- The Washington Times - Saturday, May 27, 2006

Each week, the Browser features some pop-culture places on the World Wide Web offering the coolest in free interactive sounds and action.

Watch the Riffs

Guitarists have a new multimedia haven to help them hone their craft and enjoy the creativity of peers and industry legends. Publisher Music Player Network (www.musicplayer.com) and Internet broadcast network TrueFire TV (www.truefiretv.com) have combined to releaseGuitar Player TV(www.guitarplayertv.com).

The completely Web-based television experience offers a free mix of lessons, interviews, live performances, home recording tips and information on new products through a high-quality stream of video compatible with a broadband connection.

Visitors watch the 30-minute programs on a 3.5-inch-wide area of the Web page. The programs are broken into segments that always start with a commercial from the site’s latest sponsor.

The station uses a wide range of shows to deliver memorable content for the music fan. Programs include a concert from National Thumb Pickers Hall of Fame guitarist Thom Bresh and an interview with Joe Satriani, in which he talks about his high-tech techniques.

Ozzy Osbourne guitarist Zakk Wylde reveals the studio process on his latest album with demonstrations of some of his speedy solo work, and Byrds frontman Roger McGuinn hosts McGuinn’s Den, where he presents memories from his career, talks folk music and even offers performances of “Turn! Turn! Turn!” and “Mr. Tambourine Man.”

Most important, players get instructional videos on modern rock guitar (under Rock Tricks), learn blues and jazz licks (under Assembly Lines) and are assisted on recording with Line 6 software.

A handy guide under the video player leads to a more detailed breakdown of the current program rotation and offers other resources, including PDF versions of lesson tablatures and extra audio snippets to reinforce the learning process.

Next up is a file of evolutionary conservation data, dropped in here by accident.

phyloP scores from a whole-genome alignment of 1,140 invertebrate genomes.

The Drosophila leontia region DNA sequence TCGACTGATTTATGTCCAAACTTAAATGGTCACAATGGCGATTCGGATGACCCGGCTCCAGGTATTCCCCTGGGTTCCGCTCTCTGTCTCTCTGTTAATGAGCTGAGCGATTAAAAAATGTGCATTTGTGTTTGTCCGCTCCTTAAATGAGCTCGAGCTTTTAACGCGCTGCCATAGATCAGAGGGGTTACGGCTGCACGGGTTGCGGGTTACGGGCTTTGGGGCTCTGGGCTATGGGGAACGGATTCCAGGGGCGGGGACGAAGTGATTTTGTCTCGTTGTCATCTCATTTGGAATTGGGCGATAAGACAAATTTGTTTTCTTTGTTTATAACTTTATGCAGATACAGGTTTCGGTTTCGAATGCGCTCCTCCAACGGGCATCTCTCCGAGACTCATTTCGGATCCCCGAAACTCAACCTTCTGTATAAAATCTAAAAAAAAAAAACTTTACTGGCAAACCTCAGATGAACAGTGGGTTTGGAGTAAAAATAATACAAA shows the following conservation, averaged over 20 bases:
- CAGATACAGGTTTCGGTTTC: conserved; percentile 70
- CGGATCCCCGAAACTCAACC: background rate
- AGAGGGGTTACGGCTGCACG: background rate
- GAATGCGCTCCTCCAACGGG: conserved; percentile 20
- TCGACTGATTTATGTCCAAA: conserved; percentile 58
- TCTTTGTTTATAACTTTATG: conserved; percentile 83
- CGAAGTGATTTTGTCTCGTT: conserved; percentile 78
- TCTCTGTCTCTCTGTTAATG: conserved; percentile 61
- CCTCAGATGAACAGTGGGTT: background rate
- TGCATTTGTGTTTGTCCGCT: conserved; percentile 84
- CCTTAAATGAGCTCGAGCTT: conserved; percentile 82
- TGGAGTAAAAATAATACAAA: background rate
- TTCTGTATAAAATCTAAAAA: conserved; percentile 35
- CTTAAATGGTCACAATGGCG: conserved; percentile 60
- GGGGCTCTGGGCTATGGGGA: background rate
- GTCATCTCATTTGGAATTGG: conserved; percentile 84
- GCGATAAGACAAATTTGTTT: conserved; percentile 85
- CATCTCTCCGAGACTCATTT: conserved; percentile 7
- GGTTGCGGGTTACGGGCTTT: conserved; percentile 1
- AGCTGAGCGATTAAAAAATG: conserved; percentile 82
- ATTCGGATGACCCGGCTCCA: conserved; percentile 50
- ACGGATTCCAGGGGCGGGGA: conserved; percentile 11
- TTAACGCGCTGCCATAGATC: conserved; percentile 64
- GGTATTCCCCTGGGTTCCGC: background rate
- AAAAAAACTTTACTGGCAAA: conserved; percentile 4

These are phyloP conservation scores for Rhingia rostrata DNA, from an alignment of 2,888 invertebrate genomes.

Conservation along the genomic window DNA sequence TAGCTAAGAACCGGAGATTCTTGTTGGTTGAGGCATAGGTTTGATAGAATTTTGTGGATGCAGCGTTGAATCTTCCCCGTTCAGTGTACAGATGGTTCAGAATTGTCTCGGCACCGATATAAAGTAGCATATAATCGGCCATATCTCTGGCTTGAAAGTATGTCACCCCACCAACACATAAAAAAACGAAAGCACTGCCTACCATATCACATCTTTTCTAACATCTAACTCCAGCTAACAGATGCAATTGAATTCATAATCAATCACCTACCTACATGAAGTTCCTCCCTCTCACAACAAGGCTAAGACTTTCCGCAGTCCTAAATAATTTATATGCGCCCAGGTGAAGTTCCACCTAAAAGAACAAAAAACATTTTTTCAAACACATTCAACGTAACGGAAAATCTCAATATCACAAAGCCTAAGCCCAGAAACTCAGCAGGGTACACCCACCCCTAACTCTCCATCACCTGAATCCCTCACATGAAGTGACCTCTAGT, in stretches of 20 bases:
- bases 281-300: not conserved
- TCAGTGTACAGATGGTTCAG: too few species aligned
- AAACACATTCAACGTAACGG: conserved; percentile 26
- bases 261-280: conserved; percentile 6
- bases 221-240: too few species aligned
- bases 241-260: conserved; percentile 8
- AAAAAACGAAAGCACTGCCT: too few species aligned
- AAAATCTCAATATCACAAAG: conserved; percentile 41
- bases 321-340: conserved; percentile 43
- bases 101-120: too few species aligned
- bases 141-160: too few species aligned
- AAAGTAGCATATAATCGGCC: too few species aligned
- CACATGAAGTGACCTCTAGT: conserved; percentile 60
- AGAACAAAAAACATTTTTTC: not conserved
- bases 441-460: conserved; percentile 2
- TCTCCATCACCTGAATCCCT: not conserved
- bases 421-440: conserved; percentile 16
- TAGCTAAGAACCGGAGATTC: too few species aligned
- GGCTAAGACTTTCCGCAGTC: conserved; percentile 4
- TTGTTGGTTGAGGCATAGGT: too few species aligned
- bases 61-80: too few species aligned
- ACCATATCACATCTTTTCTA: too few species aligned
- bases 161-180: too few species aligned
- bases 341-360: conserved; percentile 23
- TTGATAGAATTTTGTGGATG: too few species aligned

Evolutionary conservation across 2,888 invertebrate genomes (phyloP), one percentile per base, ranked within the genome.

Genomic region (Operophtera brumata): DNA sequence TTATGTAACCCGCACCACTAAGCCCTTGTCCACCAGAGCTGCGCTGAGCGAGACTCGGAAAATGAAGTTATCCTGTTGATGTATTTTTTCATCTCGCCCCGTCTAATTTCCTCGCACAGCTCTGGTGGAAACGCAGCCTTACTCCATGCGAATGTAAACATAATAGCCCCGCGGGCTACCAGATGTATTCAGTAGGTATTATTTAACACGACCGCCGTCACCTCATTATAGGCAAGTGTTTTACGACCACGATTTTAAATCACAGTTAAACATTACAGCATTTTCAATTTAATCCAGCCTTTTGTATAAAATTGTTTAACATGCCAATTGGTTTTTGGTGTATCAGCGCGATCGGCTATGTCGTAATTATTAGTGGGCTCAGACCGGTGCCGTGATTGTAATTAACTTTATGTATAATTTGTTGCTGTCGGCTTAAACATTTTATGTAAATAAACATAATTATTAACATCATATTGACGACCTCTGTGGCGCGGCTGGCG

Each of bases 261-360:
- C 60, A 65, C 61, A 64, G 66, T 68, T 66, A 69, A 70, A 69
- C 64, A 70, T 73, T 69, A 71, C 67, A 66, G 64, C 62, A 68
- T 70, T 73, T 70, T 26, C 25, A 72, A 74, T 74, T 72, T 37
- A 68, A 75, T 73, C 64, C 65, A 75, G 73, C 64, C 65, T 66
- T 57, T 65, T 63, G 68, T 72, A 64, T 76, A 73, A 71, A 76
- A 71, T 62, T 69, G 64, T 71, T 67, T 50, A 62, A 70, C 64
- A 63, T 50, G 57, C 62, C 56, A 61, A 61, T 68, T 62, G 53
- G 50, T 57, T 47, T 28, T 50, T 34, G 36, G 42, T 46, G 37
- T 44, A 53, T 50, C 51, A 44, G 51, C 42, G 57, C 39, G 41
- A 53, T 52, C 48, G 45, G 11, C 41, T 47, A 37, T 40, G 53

Look for an additional trio of broadcast sites — Keyboard TV, Bass Player TV and EQ TV — to be available soon.

Living the Soaps

BBC America celebrates the introduction of the fourth season of its mature sports drama “Footballers’ Wives” to U.S. audiences with an online, real-time strategy game called Everyone Plays Dirty (www.bbcamerica.com/genre/ drama_mysteries/footballers_wives/footballers_wives_game.jsp).

Mirroring the show’s premise, which explores the screwed-up private lives of members of the fictitious Earl’s Park Sparks soccer team, the angst-ridden action is reduced to a cartoony presentation that resembles a very simplified version of the popular Sims role-playing games.

The player gets a crash course as he tries to keep the show’s players, agents, managers, wives and girlfriends in a good mood by making sure their wealth, power, fame, love and reputation monitor bars stay in the specified zone.

A two-dimensional board lined with locations sports tiny representations of Harley and Shannon Lawson, Jackie and Kyle Pascoe, Roger Webb, Noah Alexander, Amber Gates and sports agent Hazel Bailey that randomly move around or can be assigned to locales such as the hospital for cosmetic surgery or the tabloid news structure for extra fame from a fashion shoot.

Each location drains or increases the characters’ attribute bars, which directly affect their moods. The player must win nine soccer matches over the course of a 16-week time-lapse season, which is accomplished only if the on-screen folks are happy.

An especially silly part of the game occurs when characters have indiscriminate liaisons. A loud kissing sound is heard, and each character’s body is blurred.

Everyone Plays Dirty requires just a browser that supports the Flash 8 plug-in and the ability to micromanage characterizations of pitiful humans.

Have a cool site for the online multimedia masses? Write to Joseph Szadkowski at the Browser, The Washington Times, 3600 New York Ave. NE, Washington, D.C. 20002; call 202/636-3016; or send e-mail ([email protected] washington times.com). Joseph also writes a Web-exclusive column for the Washington Times Web site, where he reviews educational software and family-friendly video games. Check it out at www.washingtontimes. com/familytimes/ romperroom.htm.


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